If you install a security door in your home, you may wonder what guarantee you have that it will work should the worst happen and an intruder attempts to break in. Fortunately, Australian standards, AS 5039, 5040 and 5041, protect you by specifying how these doors must be constructed and installed. If a product doesn't comply with the standards, it can't be labelled and sold as a security door. Here is an overview of what these regulations involve.
What You Can Expect from a Security Screen Door
Firstly, to create the standards, different expert groups combined to have a say. They include, for example, Master Builders Australia, the Australian Windows Association, the National Security Screen Association, and the Master Locksmiths Association of Australasia. These groups helped to define how a security door should reasonably be expected to perform during an attempted break-in. A security door wouldn't be expected to survive a bomb blast. But it should be extremely difficult and almost impossible to get through for a burglar. Thus, with the bar set extremely high, you can be sure that a security door will help keep your home safe.
These standards specify several tests that a security screen door must pass. For example, the impact test mimics a trespasser trying to get through a door. To do this, a pendulum weight is swung against the screen to check how it responds. A door must withstand five impacts. Another test is the jemmy test, where a mechanical winch tries to prise the door open. The knife shear test involves a robotic arm applying a knife to the door mesh. A door that doesn't pass the relevant tests can't be sold as a security door. But it can be sold with other descriptions.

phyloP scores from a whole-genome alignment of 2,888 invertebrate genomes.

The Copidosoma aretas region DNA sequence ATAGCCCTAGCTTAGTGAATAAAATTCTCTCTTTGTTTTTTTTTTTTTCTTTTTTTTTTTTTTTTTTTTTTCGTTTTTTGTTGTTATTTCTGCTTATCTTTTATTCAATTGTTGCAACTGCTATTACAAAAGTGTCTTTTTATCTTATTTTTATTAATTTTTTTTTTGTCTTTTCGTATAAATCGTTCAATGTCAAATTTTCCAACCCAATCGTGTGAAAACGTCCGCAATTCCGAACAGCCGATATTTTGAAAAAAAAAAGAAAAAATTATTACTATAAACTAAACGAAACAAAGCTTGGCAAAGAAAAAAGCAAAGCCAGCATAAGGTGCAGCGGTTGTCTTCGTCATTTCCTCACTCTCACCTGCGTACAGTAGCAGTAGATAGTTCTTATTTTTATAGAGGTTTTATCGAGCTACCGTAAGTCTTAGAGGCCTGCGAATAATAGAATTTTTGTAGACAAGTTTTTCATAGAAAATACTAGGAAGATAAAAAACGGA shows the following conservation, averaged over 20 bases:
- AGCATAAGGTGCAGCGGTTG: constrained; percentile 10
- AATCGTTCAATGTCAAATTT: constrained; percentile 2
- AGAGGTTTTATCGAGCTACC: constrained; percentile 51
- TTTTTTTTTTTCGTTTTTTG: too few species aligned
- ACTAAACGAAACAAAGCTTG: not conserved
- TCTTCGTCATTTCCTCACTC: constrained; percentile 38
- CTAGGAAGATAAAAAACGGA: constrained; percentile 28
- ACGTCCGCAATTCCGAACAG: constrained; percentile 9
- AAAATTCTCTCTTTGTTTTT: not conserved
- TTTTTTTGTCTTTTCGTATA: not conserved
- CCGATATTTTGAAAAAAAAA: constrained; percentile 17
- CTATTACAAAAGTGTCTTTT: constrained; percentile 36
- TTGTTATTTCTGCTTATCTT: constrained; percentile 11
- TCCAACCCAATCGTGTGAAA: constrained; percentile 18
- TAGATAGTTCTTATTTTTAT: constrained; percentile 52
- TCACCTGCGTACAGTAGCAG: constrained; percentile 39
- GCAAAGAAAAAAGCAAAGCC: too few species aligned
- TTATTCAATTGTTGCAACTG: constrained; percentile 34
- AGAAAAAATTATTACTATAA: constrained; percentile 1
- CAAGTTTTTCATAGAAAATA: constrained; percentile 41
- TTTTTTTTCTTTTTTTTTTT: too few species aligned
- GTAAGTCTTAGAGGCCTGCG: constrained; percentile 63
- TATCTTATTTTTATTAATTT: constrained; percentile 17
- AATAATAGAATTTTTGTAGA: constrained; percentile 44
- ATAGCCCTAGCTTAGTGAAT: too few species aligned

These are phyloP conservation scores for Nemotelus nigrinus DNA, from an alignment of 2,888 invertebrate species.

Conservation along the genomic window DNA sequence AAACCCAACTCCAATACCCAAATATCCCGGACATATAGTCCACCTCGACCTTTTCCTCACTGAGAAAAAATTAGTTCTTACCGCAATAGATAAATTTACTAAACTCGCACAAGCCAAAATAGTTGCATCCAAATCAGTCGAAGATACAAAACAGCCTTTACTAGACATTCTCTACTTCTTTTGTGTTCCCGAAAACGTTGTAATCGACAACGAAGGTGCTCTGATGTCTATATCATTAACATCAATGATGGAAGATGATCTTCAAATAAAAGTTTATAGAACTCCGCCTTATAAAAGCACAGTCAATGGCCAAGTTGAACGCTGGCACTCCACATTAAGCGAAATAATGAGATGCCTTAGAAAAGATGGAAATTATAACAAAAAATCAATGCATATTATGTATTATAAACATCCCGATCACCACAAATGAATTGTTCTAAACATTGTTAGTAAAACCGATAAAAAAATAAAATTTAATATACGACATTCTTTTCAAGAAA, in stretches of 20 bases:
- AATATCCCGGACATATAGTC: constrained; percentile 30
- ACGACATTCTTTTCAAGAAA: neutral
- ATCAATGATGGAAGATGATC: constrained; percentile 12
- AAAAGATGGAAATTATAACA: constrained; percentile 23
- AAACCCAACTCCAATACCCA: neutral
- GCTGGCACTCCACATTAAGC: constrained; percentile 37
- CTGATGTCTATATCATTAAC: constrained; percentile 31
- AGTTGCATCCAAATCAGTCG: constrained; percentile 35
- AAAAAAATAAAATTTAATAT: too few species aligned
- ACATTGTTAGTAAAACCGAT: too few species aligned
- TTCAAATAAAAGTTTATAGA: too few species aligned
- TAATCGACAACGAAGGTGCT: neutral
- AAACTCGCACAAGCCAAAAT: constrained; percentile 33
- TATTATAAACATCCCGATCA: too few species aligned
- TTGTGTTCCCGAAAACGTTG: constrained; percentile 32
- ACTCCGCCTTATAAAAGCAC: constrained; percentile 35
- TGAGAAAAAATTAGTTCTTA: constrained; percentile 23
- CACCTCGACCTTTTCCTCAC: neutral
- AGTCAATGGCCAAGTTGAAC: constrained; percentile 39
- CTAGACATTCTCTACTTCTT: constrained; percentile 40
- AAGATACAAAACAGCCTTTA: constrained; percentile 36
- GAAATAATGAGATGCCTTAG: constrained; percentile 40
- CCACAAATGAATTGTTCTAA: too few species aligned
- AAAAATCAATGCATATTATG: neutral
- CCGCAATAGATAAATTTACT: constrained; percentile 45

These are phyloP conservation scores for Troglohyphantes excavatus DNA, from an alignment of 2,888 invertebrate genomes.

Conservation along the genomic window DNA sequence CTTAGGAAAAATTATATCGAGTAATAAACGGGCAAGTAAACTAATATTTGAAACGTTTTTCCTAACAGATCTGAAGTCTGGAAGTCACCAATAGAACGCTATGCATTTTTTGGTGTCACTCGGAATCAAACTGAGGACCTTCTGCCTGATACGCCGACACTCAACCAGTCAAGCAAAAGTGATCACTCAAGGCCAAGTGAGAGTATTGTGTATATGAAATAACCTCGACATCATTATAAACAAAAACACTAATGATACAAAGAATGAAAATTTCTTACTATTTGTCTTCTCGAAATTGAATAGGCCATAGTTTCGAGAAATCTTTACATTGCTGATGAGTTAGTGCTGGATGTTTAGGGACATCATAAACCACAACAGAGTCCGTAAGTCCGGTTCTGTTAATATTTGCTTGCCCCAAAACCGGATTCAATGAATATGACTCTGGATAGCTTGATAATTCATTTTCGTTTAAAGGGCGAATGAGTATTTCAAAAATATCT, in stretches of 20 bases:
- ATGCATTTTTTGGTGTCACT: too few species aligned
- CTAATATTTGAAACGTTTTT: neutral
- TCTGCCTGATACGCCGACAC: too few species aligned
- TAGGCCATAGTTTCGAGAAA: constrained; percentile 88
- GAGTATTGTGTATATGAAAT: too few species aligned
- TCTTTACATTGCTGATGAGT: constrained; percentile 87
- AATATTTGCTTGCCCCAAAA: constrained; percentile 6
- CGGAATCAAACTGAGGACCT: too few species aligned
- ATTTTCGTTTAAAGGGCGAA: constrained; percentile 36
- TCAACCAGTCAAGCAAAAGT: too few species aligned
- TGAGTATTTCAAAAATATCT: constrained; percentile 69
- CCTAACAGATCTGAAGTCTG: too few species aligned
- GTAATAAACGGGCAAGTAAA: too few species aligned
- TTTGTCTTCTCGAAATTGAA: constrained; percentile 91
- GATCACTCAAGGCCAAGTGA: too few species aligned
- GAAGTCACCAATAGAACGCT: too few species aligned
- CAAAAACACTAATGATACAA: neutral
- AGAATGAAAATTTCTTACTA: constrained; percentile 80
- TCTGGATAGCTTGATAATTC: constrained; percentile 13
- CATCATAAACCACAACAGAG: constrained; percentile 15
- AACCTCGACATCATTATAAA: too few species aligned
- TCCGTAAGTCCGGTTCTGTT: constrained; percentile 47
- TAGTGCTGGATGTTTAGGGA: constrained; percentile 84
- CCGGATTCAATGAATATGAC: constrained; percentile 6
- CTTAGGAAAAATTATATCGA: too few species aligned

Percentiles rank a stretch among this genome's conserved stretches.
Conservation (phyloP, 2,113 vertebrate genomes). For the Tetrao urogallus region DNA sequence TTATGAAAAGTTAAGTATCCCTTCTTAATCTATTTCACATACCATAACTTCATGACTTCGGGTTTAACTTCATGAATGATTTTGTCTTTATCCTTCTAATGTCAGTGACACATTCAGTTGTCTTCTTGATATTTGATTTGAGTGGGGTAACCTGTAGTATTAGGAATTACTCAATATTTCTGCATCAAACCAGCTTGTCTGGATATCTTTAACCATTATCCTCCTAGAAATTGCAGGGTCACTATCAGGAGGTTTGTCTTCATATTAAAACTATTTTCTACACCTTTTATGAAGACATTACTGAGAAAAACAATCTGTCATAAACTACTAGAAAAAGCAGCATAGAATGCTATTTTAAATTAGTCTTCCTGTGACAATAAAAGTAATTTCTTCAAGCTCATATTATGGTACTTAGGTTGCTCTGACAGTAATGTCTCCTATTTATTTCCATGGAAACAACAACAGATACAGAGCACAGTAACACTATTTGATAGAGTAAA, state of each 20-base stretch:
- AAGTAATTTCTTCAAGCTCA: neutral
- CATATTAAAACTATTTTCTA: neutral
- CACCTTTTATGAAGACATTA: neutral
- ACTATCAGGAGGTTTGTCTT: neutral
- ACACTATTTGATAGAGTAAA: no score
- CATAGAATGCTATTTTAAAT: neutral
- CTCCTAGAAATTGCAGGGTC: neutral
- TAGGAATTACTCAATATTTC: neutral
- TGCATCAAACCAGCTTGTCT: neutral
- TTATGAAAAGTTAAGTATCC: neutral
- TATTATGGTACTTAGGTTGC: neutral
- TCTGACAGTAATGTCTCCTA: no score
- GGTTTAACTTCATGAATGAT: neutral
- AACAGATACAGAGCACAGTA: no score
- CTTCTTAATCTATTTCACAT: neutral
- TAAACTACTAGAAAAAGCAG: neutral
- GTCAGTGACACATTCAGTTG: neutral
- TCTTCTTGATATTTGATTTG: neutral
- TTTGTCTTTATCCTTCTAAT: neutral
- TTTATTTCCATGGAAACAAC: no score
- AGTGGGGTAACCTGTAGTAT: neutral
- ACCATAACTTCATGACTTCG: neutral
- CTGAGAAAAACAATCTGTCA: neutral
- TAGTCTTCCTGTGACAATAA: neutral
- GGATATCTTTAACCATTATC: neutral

Of course, the installation of the door is also crucial. There's no point in attaching a door to a frame that can be easily ripped out of the wall. Everything regarding the door and how the frame connects to the building must follow stringent standards.
Thus, you can feel safe with security screen doors installed in your home to protect you from intruders and burglars. However, you might want a security door to also protect you from other kinds of threats. For example, what about cyclones or bushfires? Some doors undergo specific additional tests for these scenarios. So if you want a door that can cope with these conditions, make sure you buy a product that has undergone the relevant test. You can also select a door that has passed a test to check how it fares in the corrosive salty air typical of coastal regions.
Reach out to a local door company to learn more about security screen doors.Share